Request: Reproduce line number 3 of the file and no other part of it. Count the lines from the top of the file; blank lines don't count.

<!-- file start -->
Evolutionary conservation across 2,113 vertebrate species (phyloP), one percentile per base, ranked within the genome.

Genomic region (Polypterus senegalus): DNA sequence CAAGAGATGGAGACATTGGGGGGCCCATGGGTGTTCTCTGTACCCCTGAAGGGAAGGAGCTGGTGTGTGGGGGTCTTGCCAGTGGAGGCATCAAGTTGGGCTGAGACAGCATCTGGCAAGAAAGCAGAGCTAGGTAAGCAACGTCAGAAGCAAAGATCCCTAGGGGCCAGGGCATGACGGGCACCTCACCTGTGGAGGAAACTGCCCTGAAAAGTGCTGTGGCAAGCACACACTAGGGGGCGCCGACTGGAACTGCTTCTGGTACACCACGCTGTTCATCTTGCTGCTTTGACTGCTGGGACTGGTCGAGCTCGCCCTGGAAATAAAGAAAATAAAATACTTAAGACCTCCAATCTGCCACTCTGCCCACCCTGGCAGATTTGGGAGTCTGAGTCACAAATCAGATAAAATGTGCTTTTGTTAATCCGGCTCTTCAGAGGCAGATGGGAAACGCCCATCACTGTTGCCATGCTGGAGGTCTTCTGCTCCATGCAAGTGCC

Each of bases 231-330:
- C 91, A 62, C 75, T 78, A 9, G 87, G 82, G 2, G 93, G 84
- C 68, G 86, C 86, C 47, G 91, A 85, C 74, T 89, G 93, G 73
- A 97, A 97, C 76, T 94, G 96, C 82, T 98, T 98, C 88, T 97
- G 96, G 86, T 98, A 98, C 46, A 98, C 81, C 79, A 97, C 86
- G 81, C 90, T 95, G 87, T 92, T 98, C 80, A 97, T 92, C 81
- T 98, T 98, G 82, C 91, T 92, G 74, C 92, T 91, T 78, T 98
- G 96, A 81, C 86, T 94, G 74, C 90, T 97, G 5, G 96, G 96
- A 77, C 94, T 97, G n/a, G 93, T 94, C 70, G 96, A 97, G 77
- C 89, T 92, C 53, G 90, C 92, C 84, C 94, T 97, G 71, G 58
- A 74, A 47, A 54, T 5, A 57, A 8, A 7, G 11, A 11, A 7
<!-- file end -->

Each of bases 231-330: